I know the market doesn't necessarily believe you. Why else would Yahoo!'s share price have retreated to the mid-$20s, instead of back into the high teens where it was before you entered the frame three months ago? It's not as if Yahoo!'s current fundamentals can support today's valuation.
We've all got questions, Microsoft. I'm not sure if you're ready to answer them, but I may as well ask the four questions that are weighing on my mind now that we're a trading day removed from the tumultuous weekend.
Are you really giving up on Yahoo!?
You can't blame us for being skeptical. We don't know if Larry Ellison is whispering in your ear. We don't know if this is some elaborate plot to send Yahoo!'s shares lower, so you can come back at a dirt-cheap price.
I don't think that's the case. A humiliated Yahoo! wouldn't be as valuable to you as a proud Yahoo! You may not care if Yahoo! executives get bashed over the next few months, but the brand is going to take a beating, too.
However, if you really are serious about walking away for good, prove it. Declare a $10 billion share repurchase plan later this week. Spend the next few weeks on a big-ticket shopping spree. Show the world that you're not hoarding your greenbacks for another play at Yahoo!
Yes, I realize that these tactics would work even if you really were secretly coveting Yahoo!. Once the market sees that you are burning through your greenbacks, Yahoo!'s shares will be back in the high teens, with investors sensing that a potential acquisition ceiling has crumbled. Either way, a massive buyback would help prop up your share price. Given the pathetic short-term interest rates these days, the move would also be highly accretive to your bottom line.
Is it really that bad?
The market was stunned to see you back out of negotiations, but what really shocked me was your move to bump up the value of your bid by $5 billion -- from $29-ish a share to $33 a share -- in a last-ditch effort to win Yahoo!'s hand.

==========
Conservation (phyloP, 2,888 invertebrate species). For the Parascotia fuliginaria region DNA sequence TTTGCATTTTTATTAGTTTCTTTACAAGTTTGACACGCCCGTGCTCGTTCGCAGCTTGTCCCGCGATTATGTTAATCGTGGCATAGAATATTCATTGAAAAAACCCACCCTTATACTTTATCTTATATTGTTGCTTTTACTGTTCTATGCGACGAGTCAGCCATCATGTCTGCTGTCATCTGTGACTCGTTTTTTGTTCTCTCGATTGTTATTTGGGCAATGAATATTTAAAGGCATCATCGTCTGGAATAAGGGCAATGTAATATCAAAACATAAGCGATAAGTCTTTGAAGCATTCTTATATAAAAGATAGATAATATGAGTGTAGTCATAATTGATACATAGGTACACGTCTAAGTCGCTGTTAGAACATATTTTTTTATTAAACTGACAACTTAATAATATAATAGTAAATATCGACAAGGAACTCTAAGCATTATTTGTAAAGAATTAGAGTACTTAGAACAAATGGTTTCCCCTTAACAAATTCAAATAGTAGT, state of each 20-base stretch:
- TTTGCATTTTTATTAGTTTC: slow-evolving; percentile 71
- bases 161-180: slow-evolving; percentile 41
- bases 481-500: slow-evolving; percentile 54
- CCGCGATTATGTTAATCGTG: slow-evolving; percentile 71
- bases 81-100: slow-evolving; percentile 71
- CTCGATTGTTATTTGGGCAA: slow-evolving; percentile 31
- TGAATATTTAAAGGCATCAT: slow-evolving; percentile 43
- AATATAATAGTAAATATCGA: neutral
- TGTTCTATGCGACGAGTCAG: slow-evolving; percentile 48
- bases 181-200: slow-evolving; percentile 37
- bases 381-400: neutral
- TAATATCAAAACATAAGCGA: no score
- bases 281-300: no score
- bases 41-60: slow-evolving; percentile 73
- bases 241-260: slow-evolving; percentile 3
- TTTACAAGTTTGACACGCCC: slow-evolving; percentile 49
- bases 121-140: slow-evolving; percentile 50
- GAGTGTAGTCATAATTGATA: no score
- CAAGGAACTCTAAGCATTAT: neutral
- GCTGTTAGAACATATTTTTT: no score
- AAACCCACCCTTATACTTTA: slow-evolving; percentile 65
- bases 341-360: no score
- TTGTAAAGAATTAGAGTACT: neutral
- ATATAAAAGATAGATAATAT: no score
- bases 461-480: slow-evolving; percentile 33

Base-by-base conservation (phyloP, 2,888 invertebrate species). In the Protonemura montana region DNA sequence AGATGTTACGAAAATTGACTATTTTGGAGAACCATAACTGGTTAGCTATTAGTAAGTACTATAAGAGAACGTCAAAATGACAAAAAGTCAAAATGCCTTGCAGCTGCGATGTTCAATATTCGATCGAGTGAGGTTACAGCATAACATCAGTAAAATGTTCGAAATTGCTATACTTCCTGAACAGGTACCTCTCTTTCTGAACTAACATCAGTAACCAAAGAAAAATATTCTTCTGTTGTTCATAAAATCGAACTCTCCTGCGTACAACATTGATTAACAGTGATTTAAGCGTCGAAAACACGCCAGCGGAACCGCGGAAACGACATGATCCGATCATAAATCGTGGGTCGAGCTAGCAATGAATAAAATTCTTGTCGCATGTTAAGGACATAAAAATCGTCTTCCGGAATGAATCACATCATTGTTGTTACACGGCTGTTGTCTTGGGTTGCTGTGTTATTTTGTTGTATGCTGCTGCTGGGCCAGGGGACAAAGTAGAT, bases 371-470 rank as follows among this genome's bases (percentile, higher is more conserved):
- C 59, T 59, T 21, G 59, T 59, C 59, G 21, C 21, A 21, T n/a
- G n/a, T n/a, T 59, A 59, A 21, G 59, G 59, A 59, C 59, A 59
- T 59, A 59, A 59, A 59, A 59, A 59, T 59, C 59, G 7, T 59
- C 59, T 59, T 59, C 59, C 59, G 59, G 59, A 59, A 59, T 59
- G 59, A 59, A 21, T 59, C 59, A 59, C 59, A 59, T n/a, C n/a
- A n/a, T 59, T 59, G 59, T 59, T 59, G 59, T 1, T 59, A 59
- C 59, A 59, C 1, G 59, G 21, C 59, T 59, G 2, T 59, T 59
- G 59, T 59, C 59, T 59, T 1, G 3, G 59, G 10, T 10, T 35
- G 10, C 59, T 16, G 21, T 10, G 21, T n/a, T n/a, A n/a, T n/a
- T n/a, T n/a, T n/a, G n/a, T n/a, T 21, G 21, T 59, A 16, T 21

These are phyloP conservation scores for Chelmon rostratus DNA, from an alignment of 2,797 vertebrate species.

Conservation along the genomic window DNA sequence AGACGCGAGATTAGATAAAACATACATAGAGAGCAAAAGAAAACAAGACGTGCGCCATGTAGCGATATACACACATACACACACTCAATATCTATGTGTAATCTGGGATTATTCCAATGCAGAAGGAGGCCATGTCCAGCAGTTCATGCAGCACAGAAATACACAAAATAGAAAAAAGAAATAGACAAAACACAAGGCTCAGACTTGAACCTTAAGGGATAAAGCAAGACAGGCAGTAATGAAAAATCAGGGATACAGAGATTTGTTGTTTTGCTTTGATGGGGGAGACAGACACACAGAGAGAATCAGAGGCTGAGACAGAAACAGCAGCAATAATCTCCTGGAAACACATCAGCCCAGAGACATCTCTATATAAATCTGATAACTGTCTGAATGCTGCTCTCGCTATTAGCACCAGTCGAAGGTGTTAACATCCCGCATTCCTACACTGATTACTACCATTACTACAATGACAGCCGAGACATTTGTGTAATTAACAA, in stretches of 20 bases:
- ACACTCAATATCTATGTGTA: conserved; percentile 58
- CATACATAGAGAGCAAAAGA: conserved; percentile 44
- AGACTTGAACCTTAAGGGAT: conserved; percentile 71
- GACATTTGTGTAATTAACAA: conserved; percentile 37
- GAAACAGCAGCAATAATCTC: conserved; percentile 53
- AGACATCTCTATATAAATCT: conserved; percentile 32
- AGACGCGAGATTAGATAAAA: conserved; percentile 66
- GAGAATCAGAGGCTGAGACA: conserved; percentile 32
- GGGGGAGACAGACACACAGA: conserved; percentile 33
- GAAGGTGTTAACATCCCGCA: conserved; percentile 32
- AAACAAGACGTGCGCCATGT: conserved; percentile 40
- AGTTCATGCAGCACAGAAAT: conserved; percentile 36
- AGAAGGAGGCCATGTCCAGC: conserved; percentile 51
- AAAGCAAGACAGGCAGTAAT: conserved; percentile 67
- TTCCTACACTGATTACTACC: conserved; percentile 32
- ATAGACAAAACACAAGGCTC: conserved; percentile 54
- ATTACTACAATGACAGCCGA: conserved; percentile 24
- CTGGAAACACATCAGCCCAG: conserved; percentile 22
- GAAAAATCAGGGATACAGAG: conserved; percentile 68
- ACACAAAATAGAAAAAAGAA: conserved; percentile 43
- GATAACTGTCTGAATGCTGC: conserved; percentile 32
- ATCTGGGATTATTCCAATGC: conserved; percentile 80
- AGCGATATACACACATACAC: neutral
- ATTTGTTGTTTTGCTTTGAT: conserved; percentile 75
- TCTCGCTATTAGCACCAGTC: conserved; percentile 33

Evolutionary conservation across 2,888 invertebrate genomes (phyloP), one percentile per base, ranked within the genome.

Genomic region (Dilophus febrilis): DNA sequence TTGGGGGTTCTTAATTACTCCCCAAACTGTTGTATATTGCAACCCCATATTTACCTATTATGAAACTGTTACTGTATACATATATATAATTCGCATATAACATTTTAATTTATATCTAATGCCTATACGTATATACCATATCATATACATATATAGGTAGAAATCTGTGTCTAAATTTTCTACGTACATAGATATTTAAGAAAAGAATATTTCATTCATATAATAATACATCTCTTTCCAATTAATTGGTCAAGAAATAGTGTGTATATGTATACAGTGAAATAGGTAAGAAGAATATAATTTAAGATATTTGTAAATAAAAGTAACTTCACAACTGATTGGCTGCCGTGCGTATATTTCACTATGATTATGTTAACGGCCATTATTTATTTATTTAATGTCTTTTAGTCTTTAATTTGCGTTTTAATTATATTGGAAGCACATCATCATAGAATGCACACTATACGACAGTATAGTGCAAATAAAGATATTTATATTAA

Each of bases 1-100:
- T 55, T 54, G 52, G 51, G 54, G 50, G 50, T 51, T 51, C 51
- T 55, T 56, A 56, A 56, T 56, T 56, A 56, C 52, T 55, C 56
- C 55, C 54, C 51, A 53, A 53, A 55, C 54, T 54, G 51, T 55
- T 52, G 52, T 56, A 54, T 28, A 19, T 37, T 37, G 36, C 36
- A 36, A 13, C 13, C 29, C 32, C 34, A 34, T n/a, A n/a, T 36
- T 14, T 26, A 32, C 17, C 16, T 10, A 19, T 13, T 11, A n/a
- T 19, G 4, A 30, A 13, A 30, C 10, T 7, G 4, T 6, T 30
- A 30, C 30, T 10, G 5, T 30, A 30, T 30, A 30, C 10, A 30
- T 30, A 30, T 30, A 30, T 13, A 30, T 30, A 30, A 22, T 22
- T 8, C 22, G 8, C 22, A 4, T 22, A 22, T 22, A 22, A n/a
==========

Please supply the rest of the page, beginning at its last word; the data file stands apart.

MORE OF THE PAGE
This concerns me. It makes me wonder if your organic future is darker than you're letting on. In a comparison with Yahoo!, few would have pegged you as the more desperate one. However, you're the one that chose to bend.
Your last quarterly report was a dud, with weakness in your flagship operating system software. Was Yahoo! your one-way ticket out of Vista country? You held firm to your price with Yahoo! for three months, but sweetened it only after your quarterly profits dipped. So how bad is it out there in Redmond?
Is it too late to catch up overseas?
One of the things that made Yahoo! so attractive was its foothold in Asian companies that were slaying their Western rivals. Yahoo! Japan, Alibaba's Taobao, and South Korea's Gmarket
Is the global land grab over? Was the play on Yahoo! simply a matter of acquiring the acquirer? If there are no early-growth-cycle plays to be had, you may not be able to buy your way into prominence overseas. You certainly have the greenbacks to do it, if it's possible.
For now, at least, you can outspend both Google and Yahoo! combined. However, should we take Microsoft's reluctance in meaty overseas Internet acquisitions as an admission that the party is either over or too prohibitive to crash?
What will you do for an encore?
The market is turning to potential dot-com purchases, though your last quarterly report showed surprising strength in your video game business. Is this your new growth workhorse? If so, why aren't you buying video game developers instead of putting up all of your bankable bucks on Microhoo?
You did buy in-game advertiser Massive two years ago, but why have you been out of the buyout battle for Grand Theft Auto's Take-Two Interactive
Instead of taking on Google, a battle that you are unlikely to ever win, why not beat Google in the areas where it doesn't have much of a presence?
Is that four questions already? I didn't think I'd have so many, though I guess it's fitting since the answers are so few.
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Longtime Fool contributor Rick Munarriz is a fan of Yahoo! and Microsoft, but not of bad weddings. He does not own shares in any of the stocks in this story. Rick is also part of the Rule Breakers newsletter research team, seeking out tomorrow's ultimate growth stocks a day early. The Fool has a disclosure policy.